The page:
Jennifer Meagher RN is the owner of Senior Life LLC, Advocates and Consultants. Meagher founded and oversees the Better Business Partners Serving Seniors. She is on the Alzheimer’s Advocacy Committee and has specialized in geriatrics since 1998. She is called on by doctors, attorneys, and financial advisors to care for their clients and their families. Contact Jennifer at www.SeniorLifeGCM.com.
I sorely need your help. My husband Carl is worried silly about his mother. She’s content to stay in her recliner all day and all night. Oh, she gets up to use the toilet or raid the refrigerator or let her little poodle out but then she’s right back in that recliner; she even sleeps there. She covers the chair with a sheet. She changes the sheet every day. She has a table next to her chair with everything she could need or want. My Carl squawks at her to sleep in her bed. Is it really that bad if she sleeps in her chair? It’s become a real bone of contention between the two of them. Can you settle this for us?
Recliner chairs and lift chairs have pros and cons.
GOOD: The feet are up which promotes better circulation to the legs. Lift chairs can increase independence for getting up out of chairs in those with mobility difficulties. Recliners allow the user to adjust head elevation for ease in breathing and in situations such a COPD. (Chronic Obstructive Pulmonary Disease.)
NOT SO GOOD: It is very difficult to shift one’s weight off his/her backside. Reclining on one’s side is awkward and uncomfortable. People with kidney failure or poor circulation may have edema shift from the ankles to their backside. Why? Edema collects in the lowest part of the body. When an individual sits in a recliner, the lowest part of the body is the backside. Also, some don’t have the leg strength for lift chairs which can cause the person to collapse; the lift chair becomes a slide of sorts and down they go. It is best to have a physical therapist approve your elder for the lift chair.
BAD: When a person spends too much time in a recliner there is a high probability of a pressure sore forming. Pressure sores start as a reddened area, progress to a blister and can turn into a deep open area.
It sounds as though your mother-in-law gets up throughout the day and moves about, which is to her benefit. Here’s a question for you- why is she more comfortable in the recliner? Does her doctor know this is where she sleeps? I recommend your husband attend the next doctor’s appointment with his mother. Her doctor can resolve the issue for them both.
INSIDER LOOK: A PLACE FOR MOM
A Place For Mom is a “free” service for you. You’re told that they will “find” you housing for your parent that matches your wishes. Here’s how it works.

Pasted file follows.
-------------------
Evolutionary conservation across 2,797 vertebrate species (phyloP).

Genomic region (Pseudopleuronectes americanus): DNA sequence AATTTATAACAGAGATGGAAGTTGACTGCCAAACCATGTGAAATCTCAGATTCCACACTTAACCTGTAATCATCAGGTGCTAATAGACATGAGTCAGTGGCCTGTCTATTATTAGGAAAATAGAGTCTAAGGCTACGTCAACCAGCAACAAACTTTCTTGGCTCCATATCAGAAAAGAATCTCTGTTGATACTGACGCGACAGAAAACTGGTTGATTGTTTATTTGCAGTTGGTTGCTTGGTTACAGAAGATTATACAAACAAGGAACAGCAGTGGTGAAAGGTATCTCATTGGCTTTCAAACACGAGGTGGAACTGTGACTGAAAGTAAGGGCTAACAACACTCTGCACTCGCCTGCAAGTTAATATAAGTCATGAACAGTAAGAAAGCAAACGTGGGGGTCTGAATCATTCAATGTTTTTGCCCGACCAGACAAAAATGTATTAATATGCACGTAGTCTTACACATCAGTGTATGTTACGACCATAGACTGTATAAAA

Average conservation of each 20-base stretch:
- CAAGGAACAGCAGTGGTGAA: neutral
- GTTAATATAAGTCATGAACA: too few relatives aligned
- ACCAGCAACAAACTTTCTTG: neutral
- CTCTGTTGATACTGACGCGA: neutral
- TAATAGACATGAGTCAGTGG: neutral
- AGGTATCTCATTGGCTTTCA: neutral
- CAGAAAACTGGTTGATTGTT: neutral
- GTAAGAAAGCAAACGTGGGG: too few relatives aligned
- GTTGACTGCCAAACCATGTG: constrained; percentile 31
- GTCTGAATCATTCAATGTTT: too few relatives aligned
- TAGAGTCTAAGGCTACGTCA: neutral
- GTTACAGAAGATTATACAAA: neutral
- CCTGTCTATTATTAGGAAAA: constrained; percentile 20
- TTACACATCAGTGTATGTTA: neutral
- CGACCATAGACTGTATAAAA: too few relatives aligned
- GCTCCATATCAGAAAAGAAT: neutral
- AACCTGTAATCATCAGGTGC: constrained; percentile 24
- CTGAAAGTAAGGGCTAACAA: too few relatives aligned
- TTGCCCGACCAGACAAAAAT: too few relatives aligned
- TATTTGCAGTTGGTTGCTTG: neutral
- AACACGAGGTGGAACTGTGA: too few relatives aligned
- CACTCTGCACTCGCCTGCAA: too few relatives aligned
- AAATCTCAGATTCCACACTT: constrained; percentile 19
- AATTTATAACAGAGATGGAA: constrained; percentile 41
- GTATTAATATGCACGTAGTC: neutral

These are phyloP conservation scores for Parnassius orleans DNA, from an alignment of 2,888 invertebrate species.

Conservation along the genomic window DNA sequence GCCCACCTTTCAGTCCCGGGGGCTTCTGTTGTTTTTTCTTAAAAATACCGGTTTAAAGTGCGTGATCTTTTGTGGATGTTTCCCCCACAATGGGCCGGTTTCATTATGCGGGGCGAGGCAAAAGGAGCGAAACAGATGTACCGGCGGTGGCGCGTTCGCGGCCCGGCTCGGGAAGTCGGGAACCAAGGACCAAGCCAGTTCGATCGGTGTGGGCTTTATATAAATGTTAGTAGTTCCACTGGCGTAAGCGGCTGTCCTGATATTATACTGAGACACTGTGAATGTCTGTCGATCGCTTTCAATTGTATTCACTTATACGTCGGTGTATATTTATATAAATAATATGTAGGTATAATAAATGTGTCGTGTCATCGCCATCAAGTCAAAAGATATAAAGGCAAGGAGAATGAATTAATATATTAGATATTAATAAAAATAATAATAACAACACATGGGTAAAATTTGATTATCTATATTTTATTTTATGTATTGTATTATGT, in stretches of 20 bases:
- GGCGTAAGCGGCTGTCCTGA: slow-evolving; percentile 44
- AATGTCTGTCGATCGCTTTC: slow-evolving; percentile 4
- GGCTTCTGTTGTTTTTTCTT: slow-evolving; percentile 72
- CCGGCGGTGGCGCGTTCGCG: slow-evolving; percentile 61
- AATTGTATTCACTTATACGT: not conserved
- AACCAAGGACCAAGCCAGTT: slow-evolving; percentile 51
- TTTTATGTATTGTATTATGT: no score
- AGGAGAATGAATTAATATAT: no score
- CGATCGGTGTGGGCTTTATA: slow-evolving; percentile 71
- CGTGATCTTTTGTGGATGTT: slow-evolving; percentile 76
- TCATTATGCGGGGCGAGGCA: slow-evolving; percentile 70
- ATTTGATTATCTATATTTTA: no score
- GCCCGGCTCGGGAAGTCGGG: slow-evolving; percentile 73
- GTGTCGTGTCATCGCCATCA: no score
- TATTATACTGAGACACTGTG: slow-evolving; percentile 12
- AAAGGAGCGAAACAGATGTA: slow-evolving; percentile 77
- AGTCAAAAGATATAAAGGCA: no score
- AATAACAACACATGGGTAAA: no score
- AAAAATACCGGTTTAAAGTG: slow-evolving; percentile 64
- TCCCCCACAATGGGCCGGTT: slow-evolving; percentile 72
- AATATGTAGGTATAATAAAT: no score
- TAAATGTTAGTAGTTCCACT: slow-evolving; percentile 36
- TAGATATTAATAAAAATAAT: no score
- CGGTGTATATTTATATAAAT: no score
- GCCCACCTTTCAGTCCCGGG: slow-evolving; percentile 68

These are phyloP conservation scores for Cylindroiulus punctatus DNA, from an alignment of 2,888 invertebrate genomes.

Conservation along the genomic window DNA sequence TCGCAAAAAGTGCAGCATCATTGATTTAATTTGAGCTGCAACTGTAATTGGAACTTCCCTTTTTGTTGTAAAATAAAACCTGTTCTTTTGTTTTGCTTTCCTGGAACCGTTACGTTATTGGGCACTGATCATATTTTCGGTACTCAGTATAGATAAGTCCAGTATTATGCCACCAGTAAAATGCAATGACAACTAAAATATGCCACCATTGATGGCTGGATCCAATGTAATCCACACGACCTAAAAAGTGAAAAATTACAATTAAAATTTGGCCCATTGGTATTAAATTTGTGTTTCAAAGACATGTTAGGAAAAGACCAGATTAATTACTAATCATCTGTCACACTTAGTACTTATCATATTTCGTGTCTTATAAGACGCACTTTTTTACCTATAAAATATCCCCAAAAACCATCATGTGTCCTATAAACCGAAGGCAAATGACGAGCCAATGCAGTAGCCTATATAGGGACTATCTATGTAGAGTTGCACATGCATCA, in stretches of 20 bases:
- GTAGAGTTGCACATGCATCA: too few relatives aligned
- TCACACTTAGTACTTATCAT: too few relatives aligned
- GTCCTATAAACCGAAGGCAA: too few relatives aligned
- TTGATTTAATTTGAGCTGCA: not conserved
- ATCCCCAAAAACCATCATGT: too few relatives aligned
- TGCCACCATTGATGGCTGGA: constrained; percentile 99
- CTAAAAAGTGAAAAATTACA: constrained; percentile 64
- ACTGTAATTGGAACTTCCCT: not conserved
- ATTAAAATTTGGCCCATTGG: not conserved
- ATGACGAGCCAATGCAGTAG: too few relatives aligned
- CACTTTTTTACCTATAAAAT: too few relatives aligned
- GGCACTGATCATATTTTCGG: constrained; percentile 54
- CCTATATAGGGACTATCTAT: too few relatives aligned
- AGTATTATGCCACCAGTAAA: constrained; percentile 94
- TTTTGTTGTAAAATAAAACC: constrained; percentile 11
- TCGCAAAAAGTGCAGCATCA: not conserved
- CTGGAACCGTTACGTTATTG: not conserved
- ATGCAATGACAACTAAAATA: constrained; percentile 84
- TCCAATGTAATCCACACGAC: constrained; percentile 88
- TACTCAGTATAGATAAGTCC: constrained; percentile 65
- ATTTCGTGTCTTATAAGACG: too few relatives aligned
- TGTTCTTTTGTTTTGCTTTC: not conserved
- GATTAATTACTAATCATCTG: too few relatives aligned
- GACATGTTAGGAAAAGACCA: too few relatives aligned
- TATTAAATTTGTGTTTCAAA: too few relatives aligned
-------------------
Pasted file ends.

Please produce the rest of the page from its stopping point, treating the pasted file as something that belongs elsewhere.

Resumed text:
1. A Place For Mom (APFM) has contracts with “partners” in the area. These are housing communities (Independent and Assisted Living) who have signed a contract with them for the names and contact information of anyone contacting APFM regarding their zip code. (For the most part, these are corporation owned communities.) The housing community pays a sign on fee to initiate the contract.
2. Along the way you learn about APFM and make contact for free housing counsel. A local representative contacts you back and “explains” APFM and how it works for you.
3. You agree to continue, and answer their questions. In the mix, they ask their most important question: which zip codes you would like to consider for a location.
4. They tell you that communities will contact you.
5. APFM contacts every partner in your zip codes and they in turn contact you. In short, the phone starts ringing like crazy. Some of you will get fed up from too many calls. Some of you will request tours.
6. If you move into one of APFM’s partners, that community will pay APFM up to an equivalent of your first month’s rent after you have lived there a month (which is how they are paid.)
7. Let’s say you started out in Independent Living, and decided you didn’t like the location, and moved to another. If it is a partner of APFM, they are likely paid again. And, if you move into an Assisted Living Community later, if they are a partner, they are paid again.
8. In summary: APFM puts your name and contact into “the system” for every one of their partners in the zip code you provided. And there it stays. You are not “matched” with the community by anything more than zip code. The many fine communities who are not partners are not mentioned as a possible match. APFM does not find you nursing homes.
9. And here’s another interesting detail; the same is true for Caring.com. They are an internet company with the same overall service model. And what’s more, if you contacted Caring.com and APFM, both provide your name to the same housing communities...and the housing community you move into pays them both big dollars if you move in.
I find this unethical; you aren’t told about the kickback and you aren’t told they don’t represent every housing option in the area – only their partners. Other options are the Office of the Aging in your county or a Geriatric Care Management company.
Brain Workout Trivia
Which country attempted (and failed) to build a canal across Panama before the U.S. opened its canal there in 1914? (Hint: One canal worker from this country was a then-unknown painter named Paul Gauguin.)
B. Great Britain
The correct answer is D. The main French designer, Ferdinand de Lesseps, had previously successfully built the Suez Canal in Egypt. After scandal, corruption, disease and the jungle took their toll, the French company in Panama went bankrupt. The canal was later built under the direction of U.S. president Theodore "Teddy" Roosevelt.